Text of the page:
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Tips to Help Your Agritourism Farm with Insurance (2018 Business of Farming Conference)

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Tracy L. Cotton, CIC, CISR, CPIW
Farm and Small Business Account Executive
Morrow Insurance Agency, Inc
It’s not a matter of if but when. These tips will hopefully help guide you in preparing in the off season, remain safety focused during the season and protect yourself for when the unexpected happens. Although many tips are not directly insurance related they definitely represent the safety precautions that will improve your chances of getting the best insurance coverage and premiums as well as make filing a claim much simpler.

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Tips to Help Your Agritourism Farm with Insurance (2018 Business of Farming Conference)

  1. 1. PREPARE, PREVENT AND PROTECT Tips to Help Your Agritourism Farm with Insurance It’s not a matter of if but when. These tips will hopefully help guide you in preparing in the off season, remain safety focused during the season and protect yourself for when the unexpected happens. Although many tips are not directly insurance related they definitely represent the safety precautions that will improve your chances of getting the best insurance coverages and premiums as well as make filing a claimmuch simpler. PREPARATION 1. Review the plans for entrance, exit, parking, restrooms, hand washing, food/beverage, signage, handicap accessibility, first aid, shelter from the sun, places to sit, etc. and decide if any adjustments should be made based on the prior years experience – OR if you are adding activities. 2. Create or revise your permission/liability waiver annually (consider offering a Spanish version) – consult with your attorney on wording. 3. Develop an Emergency Response Plan (even if it is just you and your family that operate your Agritourism activities) or update annually. Consider unforeseen events such as tornados, active shooters, forest fire. 4. Create or update farm safety rules that are posted and enforced. 5. Spend time training all staff and volunteers on the ERP, Safety Rules, and assign how first aid will be administered. Have everyone rehearse the procedures. 6. Review safety equipment condition prior to season (especially fire extinguishers and smoke detectors). Review equipment manuals for safety warnings and procedures. Keep readily accessible for all staff. 7. Create or update your Accident report. Provide ample spaces to capture name, address, phone number of person making the report and any witnesses. 8. Consider updating your filing systemand stay organized. 9. Review your contracts annually with your attorney that you use for renting out any part of your farm (B&B guest, AirBnB renter, weddings, retreats, private parties, even birthdays). Check that the contract includes the NC Agritourism statute, your safety rules, and any insurance requirements of the renter (i.e. event or wedding liability, especially covering alcohol if that is allowed). 10. Invite your insurance agent to visit the farm prior to season to walk through and provide additional insight. 11. Review your insurance policies annually with your insurance agent and notify them of any changes or additions to your activities.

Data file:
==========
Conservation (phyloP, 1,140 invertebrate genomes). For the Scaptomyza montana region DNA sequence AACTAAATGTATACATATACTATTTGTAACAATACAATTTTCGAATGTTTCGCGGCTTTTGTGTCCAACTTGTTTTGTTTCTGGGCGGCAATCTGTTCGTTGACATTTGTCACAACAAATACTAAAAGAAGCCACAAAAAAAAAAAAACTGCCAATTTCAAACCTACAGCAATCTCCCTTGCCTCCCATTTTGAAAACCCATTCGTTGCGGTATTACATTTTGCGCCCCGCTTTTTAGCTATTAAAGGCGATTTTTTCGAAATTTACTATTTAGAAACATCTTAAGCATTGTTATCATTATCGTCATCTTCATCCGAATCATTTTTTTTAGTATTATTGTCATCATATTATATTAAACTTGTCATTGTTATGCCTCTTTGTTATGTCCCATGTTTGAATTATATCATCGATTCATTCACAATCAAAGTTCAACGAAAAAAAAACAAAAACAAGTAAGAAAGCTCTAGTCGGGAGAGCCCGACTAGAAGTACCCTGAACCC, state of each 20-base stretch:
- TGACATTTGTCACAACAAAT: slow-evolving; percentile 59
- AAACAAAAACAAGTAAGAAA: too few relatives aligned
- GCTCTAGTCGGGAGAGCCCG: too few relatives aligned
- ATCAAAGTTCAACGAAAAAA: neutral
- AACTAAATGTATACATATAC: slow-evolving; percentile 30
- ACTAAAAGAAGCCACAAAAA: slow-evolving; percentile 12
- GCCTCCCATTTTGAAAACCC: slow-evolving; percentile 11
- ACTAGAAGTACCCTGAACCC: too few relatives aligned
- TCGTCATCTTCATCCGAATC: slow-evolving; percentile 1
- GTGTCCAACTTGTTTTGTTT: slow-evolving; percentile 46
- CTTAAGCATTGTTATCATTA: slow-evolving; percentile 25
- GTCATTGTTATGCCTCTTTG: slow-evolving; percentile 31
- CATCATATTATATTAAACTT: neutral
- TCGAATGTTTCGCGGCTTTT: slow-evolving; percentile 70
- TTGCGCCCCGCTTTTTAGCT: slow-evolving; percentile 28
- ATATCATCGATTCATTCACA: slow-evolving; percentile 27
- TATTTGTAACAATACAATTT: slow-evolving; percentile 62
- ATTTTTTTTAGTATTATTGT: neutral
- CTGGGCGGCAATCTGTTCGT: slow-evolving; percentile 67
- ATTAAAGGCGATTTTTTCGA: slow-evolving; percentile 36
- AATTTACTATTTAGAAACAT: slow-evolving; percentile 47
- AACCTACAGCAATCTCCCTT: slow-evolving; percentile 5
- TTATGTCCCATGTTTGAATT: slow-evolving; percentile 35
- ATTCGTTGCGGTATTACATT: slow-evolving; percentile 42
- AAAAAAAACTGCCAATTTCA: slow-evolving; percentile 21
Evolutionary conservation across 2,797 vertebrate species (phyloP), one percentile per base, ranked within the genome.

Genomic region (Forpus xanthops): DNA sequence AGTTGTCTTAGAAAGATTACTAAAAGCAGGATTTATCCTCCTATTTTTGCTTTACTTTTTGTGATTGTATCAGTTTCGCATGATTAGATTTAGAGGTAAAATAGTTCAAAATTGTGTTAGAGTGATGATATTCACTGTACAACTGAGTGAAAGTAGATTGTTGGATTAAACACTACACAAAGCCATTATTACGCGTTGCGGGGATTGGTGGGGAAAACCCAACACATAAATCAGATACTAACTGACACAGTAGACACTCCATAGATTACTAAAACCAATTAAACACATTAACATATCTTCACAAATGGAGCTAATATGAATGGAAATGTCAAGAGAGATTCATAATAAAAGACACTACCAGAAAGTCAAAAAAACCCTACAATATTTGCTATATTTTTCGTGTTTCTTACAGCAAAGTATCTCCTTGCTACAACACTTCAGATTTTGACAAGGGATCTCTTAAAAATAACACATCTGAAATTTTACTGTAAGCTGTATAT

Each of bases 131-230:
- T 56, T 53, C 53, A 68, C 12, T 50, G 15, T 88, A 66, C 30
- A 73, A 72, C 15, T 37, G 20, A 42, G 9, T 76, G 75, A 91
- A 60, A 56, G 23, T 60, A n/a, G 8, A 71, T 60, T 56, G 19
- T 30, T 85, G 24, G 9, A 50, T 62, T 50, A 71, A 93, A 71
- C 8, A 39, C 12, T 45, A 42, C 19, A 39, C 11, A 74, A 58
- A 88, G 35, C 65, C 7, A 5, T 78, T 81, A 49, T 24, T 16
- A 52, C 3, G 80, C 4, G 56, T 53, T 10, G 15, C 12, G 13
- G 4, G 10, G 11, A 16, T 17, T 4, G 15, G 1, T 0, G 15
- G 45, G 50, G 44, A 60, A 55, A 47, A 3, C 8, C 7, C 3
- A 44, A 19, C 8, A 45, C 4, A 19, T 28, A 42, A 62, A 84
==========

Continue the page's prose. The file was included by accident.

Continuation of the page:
2. 2. PREVENTION 12. Utilize safety checklists on a daily basis in season so that all equipment, fencing, signage, hygiene, are monitored prior to guests arrival 13. During season replace any signage or safety features as soon as they are damaged or go missing. 14. Make sure all the staff is well cared for so they can be at the top of their game for the visitors. 15. Consider having a “secret shopper” visit and report back if they observe trouble areas or staff. 16. Monitor the feedback from visitors, including mentions of your farm on social media. It’s important to make sure you address negative reviews ESPECIALLY if they are safety related, but also from a public relations aspect. 17. Recognize excellent safety compliance by staff or volunteers. Low cost ideas include a small gift card or traveling “trophy” for an outstanding job of finding or solving a safety issue. 18. Praise publicly, reprimand privately – especially on safety issues. Document if a paid employee or even a volunteer is “fired” for failure to follow safety guidelines. Also be sure to document all training activities with staff signing a log to confirm attendance. PROTECT 19. When an accident or incident occurs review the incident report at the earliest opportunity. 20. If possible the farm owner/operator should come “on scene” to show concern and assess the severity. 21. Take photos of property damage if possible. 22. Determine if any photos or video was taken during an accident – you won’t be able to “confiscate” but these could be damaging possibly on the legal/insurance level if there is discrepancies in what happened versus what was reported. On a public relations level it is important to address if they get posted on social media. Be aware a photo or video could also serve as evidence of a visitor orchestrating the injury. 23. Having your own video equipment as part of your security systemcan be beneficial.